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Boy Scouts of America seeking more Jewish troops

A Boy Scout saluting the American flag at Camp Maple Dell outside Payson, Utah, July 31, 2015. (George Frey/Getty Images)

WASHINGTON (Washington Jewish Week via JTA) — With the Boy Scouts of America’s ban on gay employees lifted this summer, it’s a good time to be pitching scouting to the liberal American Jewish streams.

So says Bruce Chudacoff, the chair of the National Jewish Committee on Scouting. A representative of the Boy Scouts and longtime advocate for Jewish scouts, he set up shop at the Reform and Conservative biennial conferences last month.

From his booth decorated with posters touting the benefits of scouting, Chudacoff pitched hundreds of attendees on his vision for re-engagement.

“Just about everyone we talked to was happy the Boy Scouts were back with the Reform movement,” he said. “A number of people thanked us for making membership and leadership policy changes so we could come back.”

The Boy Scouts historically barred gay people from being scouts or scout leaders or other employees. The policy led the Commission on Social Action of Reform Judaism to issue a memo in 2001 to the membership of the Union for Reform Judaism recommending that congregations sponsoring or hosting scouts withdraw their support. According to Barbara Weinstein, director of the commission, most congregations complied.

Then, in 2013, the Boy Scouts let gay scouts into its troops, as well as its Cub Scout packs for young boys.

And in July, the Boy Scouts reversed its position on gay employees. The new rule reads, “No adult applicant for registration as an employee or non-unit-serving volunteer, who otherwise meets the requirements of the Boy Scouts of America, may be denied registration on the basis of sexual orientation.”

In light of the policy changes, the Commission on Social Action followed up with a memo in August to its 900 URJ member congregations that the 2001 recommendation was rescinded. However, areas of concern remain.

For one, the Boy Scouts’ leadership standard applies only to non-religious troops. Some 72 percent of troops are chartered by faith-based organizations, which retain the right to discriminate against gay leaders. (The Church of Jesus Christ of Latter-day Saints uses the Scouts as its youth organization.)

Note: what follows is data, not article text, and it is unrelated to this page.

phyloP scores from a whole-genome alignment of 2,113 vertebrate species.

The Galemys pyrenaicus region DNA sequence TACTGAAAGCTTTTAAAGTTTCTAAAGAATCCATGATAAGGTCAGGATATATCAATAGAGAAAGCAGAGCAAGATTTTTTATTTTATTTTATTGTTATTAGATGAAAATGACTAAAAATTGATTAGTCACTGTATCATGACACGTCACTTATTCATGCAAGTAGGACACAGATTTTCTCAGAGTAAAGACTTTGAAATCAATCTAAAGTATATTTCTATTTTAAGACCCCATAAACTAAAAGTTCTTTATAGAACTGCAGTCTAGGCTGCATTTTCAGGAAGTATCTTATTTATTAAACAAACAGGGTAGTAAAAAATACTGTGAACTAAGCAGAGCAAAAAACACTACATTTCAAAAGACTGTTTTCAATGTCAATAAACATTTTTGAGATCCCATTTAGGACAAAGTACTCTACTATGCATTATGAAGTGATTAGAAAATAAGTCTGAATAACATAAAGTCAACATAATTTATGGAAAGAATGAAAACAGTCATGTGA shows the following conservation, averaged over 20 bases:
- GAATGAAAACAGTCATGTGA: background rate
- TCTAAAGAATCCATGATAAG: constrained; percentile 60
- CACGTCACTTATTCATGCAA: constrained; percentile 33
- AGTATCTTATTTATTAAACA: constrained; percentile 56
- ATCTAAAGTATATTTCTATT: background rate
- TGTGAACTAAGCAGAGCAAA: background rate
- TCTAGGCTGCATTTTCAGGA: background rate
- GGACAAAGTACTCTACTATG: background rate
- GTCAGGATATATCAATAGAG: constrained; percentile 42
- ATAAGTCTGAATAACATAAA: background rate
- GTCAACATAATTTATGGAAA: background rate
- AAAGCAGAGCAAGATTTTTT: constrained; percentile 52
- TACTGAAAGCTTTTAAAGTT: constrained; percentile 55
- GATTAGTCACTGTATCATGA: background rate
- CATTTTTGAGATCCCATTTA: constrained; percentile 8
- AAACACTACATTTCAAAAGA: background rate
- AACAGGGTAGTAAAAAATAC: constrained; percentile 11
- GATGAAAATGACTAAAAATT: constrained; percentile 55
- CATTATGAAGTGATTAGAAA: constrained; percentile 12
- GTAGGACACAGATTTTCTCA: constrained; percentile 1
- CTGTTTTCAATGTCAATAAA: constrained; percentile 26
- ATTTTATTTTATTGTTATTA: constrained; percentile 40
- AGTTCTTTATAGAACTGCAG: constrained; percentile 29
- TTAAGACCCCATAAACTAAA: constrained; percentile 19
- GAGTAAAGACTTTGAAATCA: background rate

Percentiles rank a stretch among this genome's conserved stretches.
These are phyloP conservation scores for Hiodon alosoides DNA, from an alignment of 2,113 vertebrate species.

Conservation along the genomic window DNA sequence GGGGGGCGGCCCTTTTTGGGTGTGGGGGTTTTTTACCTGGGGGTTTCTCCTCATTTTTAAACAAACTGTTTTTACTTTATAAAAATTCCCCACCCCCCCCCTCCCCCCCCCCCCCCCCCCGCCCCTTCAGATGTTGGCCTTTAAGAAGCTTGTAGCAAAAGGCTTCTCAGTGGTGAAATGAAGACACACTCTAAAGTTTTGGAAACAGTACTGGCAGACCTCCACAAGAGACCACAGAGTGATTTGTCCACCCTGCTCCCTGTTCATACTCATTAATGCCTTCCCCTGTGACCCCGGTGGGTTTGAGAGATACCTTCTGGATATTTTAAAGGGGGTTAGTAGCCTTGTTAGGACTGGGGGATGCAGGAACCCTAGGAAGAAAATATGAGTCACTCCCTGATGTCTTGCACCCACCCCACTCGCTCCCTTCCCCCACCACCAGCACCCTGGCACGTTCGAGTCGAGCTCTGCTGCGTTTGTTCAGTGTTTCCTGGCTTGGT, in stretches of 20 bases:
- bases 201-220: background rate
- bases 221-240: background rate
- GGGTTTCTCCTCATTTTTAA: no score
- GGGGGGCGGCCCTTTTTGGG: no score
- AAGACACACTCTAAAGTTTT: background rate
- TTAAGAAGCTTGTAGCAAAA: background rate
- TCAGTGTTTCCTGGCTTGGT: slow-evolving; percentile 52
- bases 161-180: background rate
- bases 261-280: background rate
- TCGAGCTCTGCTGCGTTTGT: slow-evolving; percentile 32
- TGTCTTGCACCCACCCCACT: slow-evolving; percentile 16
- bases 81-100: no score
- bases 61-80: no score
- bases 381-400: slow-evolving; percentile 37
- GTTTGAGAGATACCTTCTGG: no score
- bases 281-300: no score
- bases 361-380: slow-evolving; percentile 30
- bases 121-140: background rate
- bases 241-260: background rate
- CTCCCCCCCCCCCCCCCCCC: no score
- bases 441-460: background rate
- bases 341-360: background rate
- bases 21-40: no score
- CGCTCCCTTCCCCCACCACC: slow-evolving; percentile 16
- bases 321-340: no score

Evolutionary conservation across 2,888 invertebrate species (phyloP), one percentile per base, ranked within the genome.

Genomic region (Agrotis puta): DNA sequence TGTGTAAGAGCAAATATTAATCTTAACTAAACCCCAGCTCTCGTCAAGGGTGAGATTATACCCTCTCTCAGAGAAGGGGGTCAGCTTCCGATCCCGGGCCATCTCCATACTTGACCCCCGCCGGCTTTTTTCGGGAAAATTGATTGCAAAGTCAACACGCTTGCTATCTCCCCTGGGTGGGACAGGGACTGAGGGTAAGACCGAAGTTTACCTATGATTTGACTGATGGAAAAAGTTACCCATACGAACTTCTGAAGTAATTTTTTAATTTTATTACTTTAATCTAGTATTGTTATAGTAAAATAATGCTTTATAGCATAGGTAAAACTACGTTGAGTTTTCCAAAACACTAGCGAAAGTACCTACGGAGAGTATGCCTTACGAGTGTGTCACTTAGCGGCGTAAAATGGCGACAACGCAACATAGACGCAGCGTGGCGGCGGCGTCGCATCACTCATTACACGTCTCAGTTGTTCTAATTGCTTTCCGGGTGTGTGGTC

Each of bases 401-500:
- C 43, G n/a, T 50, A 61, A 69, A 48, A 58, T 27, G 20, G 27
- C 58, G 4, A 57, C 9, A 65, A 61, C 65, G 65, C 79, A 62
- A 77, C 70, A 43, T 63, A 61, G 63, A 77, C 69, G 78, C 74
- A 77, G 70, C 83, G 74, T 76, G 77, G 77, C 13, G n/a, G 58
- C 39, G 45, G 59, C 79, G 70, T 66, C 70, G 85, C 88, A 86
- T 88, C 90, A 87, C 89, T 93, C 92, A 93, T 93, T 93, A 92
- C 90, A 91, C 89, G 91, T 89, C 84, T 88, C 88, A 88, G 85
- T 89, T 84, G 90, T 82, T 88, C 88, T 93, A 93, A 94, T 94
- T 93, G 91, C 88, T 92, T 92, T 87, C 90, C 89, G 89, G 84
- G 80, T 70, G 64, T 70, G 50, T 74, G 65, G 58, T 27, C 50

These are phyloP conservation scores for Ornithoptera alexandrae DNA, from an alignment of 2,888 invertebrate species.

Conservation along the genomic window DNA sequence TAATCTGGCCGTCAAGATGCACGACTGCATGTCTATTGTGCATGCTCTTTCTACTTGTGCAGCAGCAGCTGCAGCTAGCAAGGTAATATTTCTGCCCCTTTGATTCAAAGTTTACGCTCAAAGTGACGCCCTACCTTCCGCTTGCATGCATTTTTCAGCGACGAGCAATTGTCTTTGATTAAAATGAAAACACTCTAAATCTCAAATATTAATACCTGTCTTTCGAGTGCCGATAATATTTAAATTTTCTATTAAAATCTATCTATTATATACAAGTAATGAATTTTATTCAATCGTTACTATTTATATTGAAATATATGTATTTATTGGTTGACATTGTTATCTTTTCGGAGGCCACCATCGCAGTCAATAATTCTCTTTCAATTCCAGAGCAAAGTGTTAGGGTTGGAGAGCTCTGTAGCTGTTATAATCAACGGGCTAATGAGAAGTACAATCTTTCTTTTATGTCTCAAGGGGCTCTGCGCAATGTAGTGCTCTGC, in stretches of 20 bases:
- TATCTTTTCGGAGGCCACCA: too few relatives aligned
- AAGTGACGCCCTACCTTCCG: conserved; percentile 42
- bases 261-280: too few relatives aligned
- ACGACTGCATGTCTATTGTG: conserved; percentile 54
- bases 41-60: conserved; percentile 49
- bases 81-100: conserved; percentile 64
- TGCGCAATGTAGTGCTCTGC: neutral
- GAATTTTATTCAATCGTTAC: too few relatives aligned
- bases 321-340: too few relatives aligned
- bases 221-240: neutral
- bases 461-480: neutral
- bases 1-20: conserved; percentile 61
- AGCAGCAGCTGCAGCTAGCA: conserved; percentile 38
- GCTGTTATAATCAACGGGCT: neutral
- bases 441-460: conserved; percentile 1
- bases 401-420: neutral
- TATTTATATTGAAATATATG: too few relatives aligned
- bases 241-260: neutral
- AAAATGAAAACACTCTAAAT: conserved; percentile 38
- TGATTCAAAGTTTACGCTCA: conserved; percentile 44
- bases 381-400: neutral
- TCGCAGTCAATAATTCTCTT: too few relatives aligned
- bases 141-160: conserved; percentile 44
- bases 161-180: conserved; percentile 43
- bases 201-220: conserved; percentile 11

The Commission on Social Action is also troubled by the lack of language regarding the participation of transgender people, especially in light of a resolution affirming the rights of transgender and non-gender conforming people that passed at the recent URJ biennial.

Weinstein said the Religious Action Center of Reform Judaism — and its governing Commission on Social Action, of which she is associate director — would continue to press the Boy Scouts on these issues.

The Reform movement is “strongly supportive of any activities scouts have around social justice and repairing the world,” she said.

“We know that many families and scouts find deep meaning in those values [and we hope they will] continue to expand to gay scouts, gay leaders, transgender scouts and transgender leaders as well.”

Going a step further than not opposing troops, United Synagogue of Conservative Judaism encourages its 580 member congregations to work with the Boy Scouts.

“[While we have] no formal partnership with the Boy Scouts of America, we are supportive of the organization now that they have changed their policy on LGBTQ,” a USCJ spokesman wrote in an email. “The USCJ writes many letters of congratulations to Eagle Scouts and encourages our congregations to welcome scouting.”

For congregations with troops, the Boy Scouts have four special Jewish merit badges. Cub Scouts can earn the Maccabee and Aleph badges, and Boy Scouts can earn the Ner Tamid and Etz Chaim badges (as can Venturers). The badges for older scouts emphasize leadership in and commitment to Jewish communal life.